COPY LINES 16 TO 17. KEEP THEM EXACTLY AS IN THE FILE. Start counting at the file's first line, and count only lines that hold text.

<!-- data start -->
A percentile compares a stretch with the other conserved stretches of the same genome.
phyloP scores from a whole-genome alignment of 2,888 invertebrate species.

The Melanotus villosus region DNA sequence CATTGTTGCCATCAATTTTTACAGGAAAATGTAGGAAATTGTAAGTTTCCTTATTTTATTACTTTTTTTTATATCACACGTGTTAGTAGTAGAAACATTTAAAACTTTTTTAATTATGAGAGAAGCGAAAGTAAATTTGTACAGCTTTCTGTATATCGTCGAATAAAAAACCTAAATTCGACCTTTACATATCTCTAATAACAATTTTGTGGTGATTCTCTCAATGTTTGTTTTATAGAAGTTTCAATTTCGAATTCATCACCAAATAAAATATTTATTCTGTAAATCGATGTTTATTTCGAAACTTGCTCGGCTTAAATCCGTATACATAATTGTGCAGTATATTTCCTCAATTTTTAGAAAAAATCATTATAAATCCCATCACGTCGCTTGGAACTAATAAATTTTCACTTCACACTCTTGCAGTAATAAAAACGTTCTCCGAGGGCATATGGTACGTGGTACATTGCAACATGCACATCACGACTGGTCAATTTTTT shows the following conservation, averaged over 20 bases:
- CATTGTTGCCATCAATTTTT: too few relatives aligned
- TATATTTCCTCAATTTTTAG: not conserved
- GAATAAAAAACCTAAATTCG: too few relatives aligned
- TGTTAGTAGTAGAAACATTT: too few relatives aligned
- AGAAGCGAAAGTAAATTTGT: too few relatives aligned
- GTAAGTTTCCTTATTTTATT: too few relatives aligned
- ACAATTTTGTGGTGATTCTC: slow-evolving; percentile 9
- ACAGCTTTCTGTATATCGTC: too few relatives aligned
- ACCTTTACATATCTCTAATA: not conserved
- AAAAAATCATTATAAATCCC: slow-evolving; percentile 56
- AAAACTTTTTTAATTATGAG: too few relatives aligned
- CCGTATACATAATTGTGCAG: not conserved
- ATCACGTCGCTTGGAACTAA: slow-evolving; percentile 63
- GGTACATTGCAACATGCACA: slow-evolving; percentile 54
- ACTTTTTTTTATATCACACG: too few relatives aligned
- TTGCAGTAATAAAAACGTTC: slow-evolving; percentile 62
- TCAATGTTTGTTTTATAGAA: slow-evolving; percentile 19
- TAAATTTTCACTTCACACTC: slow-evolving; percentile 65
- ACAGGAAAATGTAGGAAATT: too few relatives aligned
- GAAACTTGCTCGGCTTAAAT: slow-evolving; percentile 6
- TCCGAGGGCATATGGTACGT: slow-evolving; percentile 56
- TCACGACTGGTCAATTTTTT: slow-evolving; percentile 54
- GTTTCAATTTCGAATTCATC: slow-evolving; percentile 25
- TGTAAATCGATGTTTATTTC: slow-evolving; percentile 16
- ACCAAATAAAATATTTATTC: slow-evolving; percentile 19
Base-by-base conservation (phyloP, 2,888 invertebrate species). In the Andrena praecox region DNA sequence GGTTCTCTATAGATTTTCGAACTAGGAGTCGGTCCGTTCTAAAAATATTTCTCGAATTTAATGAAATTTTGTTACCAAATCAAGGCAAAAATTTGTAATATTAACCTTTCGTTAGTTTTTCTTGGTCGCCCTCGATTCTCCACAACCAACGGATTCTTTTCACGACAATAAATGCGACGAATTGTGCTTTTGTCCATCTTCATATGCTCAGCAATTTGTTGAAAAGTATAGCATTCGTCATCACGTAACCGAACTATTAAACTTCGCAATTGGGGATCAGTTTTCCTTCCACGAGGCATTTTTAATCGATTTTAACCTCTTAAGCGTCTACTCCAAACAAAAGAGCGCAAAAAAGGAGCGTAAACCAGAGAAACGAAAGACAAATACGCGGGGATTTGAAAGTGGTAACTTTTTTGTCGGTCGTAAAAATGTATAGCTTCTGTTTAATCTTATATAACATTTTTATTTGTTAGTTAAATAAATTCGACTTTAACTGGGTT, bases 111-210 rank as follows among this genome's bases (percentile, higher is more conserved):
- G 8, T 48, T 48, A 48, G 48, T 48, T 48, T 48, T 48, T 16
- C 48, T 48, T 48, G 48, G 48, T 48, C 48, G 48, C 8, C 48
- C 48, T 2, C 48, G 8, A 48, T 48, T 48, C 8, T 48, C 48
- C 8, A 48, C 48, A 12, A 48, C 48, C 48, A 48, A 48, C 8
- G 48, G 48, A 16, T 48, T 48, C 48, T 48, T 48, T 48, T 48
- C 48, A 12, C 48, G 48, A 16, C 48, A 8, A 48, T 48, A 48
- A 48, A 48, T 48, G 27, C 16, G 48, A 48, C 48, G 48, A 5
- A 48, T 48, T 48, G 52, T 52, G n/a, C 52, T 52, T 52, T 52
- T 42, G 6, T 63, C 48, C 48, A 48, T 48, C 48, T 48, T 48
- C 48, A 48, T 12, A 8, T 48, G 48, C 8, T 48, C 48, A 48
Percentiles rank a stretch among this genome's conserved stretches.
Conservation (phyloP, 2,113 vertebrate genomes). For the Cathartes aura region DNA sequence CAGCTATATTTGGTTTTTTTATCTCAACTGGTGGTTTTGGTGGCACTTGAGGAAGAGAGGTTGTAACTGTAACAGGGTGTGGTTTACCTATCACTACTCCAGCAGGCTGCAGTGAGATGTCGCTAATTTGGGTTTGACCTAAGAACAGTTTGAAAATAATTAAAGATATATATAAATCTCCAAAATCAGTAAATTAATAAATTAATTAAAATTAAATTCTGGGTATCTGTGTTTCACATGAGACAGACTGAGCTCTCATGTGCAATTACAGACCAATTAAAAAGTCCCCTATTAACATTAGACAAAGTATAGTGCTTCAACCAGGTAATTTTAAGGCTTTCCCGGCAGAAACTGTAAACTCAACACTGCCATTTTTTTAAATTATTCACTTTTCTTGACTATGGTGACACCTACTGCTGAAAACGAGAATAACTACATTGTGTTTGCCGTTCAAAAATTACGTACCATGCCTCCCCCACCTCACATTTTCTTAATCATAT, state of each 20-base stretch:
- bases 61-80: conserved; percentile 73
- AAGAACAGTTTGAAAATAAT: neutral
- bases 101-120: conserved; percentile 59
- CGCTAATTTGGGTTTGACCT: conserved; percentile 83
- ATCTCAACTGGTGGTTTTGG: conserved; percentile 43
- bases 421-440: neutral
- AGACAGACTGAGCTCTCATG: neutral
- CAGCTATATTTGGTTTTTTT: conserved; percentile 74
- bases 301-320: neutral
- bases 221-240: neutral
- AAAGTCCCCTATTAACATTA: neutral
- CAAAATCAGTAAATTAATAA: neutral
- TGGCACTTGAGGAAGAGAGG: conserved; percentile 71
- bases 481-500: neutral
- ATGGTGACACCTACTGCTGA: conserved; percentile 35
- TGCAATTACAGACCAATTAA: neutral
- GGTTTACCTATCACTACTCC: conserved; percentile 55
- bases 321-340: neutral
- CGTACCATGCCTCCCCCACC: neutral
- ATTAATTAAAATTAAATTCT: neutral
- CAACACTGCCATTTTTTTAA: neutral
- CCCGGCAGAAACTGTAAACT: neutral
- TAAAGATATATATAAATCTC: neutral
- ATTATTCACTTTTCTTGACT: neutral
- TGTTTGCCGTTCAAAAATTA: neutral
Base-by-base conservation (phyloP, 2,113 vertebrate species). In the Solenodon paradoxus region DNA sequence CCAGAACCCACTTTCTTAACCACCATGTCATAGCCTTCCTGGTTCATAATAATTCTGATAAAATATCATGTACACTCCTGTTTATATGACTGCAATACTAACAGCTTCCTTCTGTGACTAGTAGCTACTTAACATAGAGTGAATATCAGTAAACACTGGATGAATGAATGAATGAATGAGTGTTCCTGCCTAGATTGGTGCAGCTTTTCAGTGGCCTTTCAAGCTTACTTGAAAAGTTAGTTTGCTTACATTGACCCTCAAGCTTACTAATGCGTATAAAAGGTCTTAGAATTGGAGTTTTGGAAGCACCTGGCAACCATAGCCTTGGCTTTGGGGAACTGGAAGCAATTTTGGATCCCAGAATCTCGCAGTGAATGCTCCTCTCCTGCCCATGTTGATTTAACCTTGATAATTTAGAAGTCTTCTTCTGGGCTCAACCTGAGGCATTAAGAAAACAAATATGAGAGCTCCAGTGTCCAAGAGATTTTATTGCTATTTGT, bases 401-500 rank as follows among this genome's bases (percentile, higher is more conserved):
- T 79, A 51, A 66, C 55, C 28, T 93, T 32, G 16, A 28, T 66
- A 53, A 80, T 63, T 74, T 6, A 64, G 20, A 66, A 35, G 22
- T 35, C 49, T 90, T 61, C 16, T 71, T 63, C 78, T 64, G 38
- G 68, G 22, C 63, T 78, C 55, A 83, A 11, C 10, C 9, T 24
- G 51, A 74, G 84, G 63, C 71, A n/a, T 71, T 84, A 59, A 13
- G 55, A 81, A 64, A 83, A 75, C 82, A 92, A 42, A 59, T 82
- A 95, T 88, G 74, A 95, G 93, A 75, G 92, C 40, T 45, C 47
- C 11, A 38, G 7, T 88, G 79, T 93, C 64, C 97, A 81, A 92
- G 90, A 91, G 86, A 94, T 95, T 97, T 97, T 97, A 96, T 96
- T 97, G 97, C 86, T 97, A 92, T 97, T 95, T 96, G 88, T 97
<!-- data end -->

- ATCACGTCGCTTGGAACTAA: slow-evolving; percentile 63
- GGTACATTGCAACATGCACA: slow-evolving; percentile 54